** PENNSYLVANIA RESULTS: **
Clinton Survives Another Day: AP's analysis of tonight's primary: "Hillary Rodham Clinton survived yet another day. There will be little time for celebration, though. Time and money are running out."
Her win Tuesday in the important swing state of Pennsylvania was hard-fought. Barack Obama's well-funded effort to shut her down did not reach its goal of an upset.
The dynamics of the race are the same as they've been for more than two months. Obama is the front-runner, and California-based Democratic consultant Dan Newman points out that is more important the closer the campaign comes to the end of the primary season.
"He's content to essentially run out the clock with his narrow lead, while she needs something dramatic to happen," Newman said. "A one-run advantage in the first inning isn't a big deal, but a one-run lead in the ninth looms large."
Keep reading here.
The Hillary Victory Spin: Ben Smith reports that Clinton spokesman Mo Elleithee at the Park Hyatt in Philadelphia said: "There's beginning to be a subtle shift of psychology of a lot of the uncommitted supers. [They] are beginning to wonder why Obama has been unable to win this thing despite all the advantages he has.
"There's a lot of questions that are beginning to surface about him," he said, while superdelegates are learning that "every time she's got her back up against the wall, she delivers."
Here's her victory speech, where she told a spirited rally in Philadelphia that the "tide is turning" in her nomination contest against Barack Obama.
The Spin From Obamaland: "Sen. Barack Obama was en route from Philadelphia to Evansville, Ind., when the race was called," the Washington Post reports, "but the candidate and his advisers were all smiles when they boarded the plane, relieved that the dreaded blowout had not occurred. The news of a projected single-digit win for Clinton -- a projection that might yet change -- was transmitted via BlackBerrys as the campaign landed."
"We've been very clear from the beginning, we didn't come in with oversized expectations," said David Axelrod, Obama's chief political adviser. "We wanted to get our share." More here.
In Evansville, the Democratic presidential front-runner told supporters that he was able to narrow the gap in Pennsylvania, register a record number of voters and rally people of all backgrounds to his campaign. After the bruising Pennsylvania contest, Obama said bickering and tit-for-tat politics obscured the great issues of the day - two wars, a recession and a planet in peril. Watch the speech:
NYT Blames Clinton For "Mean, Vacuous, Desperate" Race: The Obama campaign is sending out a New York Times editorial released tonight that blasts Hillary Clinton -- whom the Times endorsed. Here's a sample:
The Pennsylvania campaign, which produced yet another inconclusive result on Tuesday, was even meaner, more vacuous, more desperate, and more filled with pandering than the mean, vacuous, desperate, pander-filled contests that preceded it.
Voters are getting tired of it; it is demeaning the political process; and it does not work. It is past time for Senator Hillary Rodham Clinton to acknowledge that the negativity, for which she is mostly responsible, does nothing but harm to her, her opponent, her party and the 2008 election.
If nothing else, self interest should push her in that direction. Mrs. Clinton did not get the big win in Pennsylvania that she needed to challenge the calculus of the Democratic race. It is true that Senator Barack Obama outspent her 2-to-1. But Mrs. Clinton and her advisers should mainly blame themselves, because, as the political operatives say, they went heavily negative and ended up squandering a good part of what was once a 20-point lead.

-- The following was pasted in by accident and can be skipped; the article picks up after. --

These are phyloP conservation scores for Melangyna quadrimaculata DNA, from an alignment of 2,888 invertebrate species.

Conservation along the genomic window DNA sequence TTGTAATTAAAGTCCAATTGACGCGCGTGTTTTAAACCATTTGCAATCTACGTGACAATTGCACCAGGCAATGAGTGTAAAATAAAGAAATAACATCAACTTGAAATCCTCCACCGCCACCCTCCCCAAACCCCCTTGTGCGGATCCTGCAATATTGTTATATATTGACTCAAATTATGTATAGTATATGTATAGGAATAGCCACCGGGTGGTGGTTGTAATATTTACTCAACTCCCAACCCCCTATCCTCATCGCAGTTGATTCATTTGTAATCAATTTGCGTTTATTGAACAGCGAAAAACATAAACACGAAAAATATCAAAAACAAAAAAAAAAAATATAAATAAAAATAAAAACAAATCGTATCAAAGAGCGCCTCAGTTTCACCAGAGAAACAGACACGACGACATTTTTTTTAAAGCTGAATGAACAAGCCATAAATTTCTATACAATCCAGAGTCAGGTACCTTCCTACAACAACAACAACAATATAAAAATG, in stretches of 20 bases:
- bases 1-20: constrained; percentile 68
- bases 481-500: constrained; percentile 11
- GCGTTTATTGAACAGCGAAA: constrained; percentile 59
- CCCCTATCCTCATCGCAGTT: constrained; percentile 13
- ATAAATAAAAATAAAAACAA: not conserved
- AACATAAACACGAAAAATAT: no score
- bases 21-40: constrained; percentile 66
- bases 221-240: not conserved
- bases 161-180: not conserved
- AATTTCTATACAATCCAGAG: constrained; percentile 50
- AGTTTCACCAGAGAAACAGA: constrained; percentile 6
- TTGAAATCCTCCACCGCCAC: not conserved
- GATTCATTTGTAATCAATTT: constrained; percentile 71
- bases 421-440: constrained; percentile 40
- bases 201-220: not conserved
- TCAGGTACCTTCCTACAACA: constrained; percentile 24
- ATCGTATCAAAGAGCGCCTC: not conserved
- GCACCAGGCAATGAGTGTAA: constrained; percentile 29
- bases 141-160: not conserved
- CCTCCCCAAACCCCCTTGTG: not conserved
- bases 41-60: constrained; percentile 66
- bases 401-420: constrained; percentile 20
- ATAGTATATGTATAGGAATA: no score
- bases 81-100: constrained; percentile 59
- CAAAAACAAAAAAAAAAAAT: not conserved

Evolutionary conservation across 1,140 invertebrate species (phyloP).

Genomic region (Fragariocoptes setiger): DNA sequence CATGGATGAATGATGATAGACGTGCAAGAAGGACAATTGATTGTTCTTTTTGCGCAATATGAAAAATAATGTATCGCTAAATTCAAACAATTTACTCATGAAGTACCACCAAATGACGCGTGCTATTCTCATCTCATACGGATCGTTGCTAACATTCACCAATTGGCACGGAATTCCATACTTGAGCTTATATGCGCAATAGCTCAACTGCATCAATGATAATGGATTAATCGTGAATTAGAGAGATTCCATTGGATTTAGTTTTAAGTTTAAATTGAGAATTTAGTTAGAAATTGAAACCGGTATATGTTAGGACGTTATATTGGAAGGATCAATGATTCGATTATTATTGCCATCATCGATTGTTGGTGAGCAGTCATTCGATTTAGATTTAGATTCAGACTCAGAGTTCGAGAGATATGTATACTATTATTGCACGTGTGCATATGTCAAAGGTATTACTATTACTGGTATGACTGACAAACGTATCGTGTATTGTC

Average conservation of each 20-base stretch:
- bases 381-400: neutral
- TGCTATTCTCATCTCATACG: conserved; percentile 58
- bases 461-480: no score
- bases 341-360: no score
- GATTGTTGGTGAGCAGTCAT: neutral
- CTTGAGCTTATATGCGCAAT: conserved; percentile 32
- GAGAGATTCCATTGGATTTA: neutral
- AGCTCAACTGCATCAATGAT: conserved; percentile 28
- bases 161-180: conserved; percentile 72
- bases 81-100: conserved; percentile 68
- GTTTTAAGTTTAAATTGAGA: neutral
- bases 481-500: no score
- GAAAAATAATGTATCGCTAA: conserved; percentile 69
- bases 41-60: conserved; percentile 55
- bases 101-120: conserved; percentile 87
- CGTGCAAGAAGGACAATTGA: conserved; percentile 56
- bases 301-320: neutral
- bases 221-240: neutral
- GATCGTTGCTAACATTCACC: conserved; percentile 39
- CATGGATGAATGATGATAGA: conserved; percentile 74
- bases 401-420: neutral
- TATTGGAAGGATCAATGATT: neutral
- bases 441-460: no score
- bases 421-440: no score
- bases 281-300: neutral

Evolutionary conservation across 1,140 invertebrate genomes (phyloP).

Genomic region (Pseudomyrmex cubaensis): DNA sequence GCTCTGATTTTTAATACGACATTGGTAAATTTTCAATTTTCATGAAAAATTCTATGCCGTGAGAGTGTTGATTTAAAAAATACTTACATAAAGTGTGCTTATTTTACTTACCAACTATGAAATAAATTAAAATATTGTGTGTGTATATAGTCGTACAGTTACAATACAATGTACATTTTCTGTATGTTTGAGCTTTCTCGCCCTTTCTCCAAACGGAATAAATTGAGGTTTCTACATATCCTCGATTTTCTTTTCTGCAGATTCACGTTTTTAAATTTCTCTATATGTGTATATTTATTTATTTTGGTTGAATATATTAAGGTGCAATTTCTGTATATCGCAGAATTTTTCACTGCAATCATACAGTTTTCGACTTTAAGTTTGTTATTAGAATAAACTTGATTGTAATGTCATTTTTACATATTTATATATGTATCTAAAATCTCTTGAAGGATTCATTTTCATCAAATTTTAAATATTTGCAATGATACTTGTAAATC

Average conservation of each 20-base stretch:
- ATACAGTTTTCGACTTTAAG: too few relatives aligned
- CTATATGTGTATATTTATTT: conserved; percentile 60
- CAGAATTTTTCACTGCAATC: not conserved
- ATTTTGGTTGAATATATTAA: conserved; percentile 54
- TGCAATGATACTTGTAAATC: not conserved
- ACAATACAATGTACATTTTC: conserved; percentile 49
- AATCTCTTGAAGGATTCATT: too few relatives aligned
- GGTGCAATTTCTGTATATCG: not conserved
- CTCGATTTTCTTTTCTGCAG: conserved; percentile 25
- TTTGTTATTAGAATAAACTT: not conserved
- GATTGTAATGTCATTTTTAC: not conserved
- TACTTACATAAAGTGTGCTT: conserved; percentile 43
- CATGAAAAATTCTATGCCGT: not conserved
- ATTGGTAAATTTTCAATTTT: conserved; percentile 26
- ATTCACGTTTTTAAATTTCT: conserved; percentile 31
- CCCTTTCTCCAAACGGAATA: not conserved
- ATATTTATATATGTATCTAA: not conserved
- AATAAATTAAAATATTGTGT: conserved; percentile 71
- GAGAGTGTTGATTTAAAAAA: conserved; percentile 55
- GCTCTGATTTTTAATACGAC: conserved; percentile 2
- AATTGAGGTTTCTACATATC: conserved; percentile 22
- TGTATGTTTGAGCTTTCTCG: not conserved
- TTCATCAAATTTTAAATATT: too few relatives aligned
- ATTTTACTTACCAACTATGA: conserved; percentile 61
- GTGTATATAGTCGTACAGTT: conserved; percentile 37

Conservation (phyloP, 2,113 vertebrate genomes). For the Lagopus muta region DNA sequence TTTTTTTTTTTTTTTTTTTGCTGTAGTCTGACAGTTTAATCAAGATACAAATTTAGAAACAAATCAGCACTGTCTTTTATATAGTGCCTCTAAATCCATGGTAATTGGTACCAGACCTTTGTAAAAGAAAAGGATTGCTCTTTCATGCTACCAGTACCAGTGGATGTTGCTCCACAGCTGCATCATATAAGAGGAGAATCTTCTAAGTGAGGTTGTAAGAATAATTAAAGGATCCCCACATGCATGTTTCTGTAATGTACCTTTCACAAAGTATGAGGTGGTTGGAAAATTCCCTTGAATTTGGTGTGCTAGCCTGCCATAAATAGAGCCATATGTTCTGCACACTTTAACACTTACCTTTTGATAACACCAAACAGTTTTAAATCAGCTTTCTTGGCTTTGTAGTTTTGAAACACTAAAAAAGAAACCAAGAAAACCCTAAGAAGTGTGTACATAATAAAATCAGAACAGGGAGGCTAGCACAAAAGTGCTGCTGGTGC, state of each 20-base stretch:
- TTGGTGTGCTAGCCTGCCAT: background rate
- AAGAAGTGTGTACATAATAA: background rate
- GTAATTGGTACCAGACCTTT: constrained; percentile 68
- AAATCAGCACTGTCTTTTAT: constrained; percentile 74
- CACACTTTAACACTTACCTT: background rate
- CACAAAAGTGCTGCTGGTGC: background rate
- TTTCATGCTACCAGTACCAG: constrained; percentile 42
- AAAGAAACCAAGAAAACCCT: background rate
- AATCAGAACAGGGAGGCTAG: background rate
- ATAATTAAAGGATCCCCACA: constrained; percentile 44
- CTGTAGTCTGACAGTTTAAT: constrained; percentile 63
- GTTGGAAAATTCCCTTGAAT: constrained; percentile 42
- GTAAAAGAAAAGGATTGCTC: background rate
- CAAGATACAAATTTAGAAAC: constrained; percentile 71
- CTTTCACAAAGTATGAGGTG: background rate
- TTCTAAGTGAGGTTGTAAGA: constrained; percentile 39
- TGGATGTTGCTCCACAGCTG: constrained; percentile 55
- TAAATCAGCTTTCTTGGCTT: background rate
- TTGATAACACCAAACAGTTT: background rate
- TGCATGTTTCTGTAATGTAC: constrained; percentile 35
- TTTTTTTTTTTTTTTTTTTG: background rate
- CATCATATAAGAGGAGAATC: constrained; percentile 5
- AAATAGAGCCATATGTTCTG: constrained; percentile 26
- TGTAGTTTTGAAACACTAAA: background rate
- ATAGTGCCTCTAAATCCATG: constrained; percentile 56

The editorial also knocks Obama:
He is increasingly rising to Mrs. Clinton's bait, undercutting his own claims that he is offering a higher more inclusive form of politics. When she criticized his comments about "bitter" voters, Mr. Obama mocked her as an Annie Oakley wannabe. All that does is remind Americans who are on the fence about his relative youth and inexperience.
Clinton Has Lost Fight For Popular Delegates: From Marc Ambinder:
As NBC's Chuck Todd points out tonight, Clinton's chances of winning the nomination based on pledged delegates is effectively over tonight.
If Obama keeps his pledged delegate lead to around 150, Clinton needs to win 70% of them on May 6 -- and if not, 80% of them after May 6.
That's more than next to impossible.
Here's the video of Todd:
Clinton Camp: $2.5M Raised Since Victory Called: Clinton spokesman Phil Singer writes: "As of 11:30PM tonight, we are at nearly $2.5 million since PA was called for HRC - 80% of that money is coming from new donors to the campaign. It's our best night ever."
"Stop The Drama, Vote Obama": Mark Halperin provides this photo of Obama communications chief Robert Gibbs leaving the Keystone State by jet plane "sporting a t-shirt with a pointed message for voters (and superdelegates?)."
Can Hillary Overtake Popular Vote? Probably Not: Ben Smith notes:
Terry McAuliffe, on MSNBC, suggested that Hillary could take the lead in the popular vote -- a technically meaningless, and flawed, measure, but one that could in theory provide a measure of legitimacy to Clinton's claims of victory.
He's referring to a count that, at least, would include Florida, and might also include Michigan -- not to any count that Obama partisans would accept; she'd likely need a wider margin than the early polls suggest to close the gap in any mutually accepted figure.
My rough estimate was that a 10% margin and giant turnout in Pennsylvania could give her 200,000 of the roughly 700,000 votes she'd need to take a clear lead; with 20%, she would have come within striking distance. Those numbers seem high now.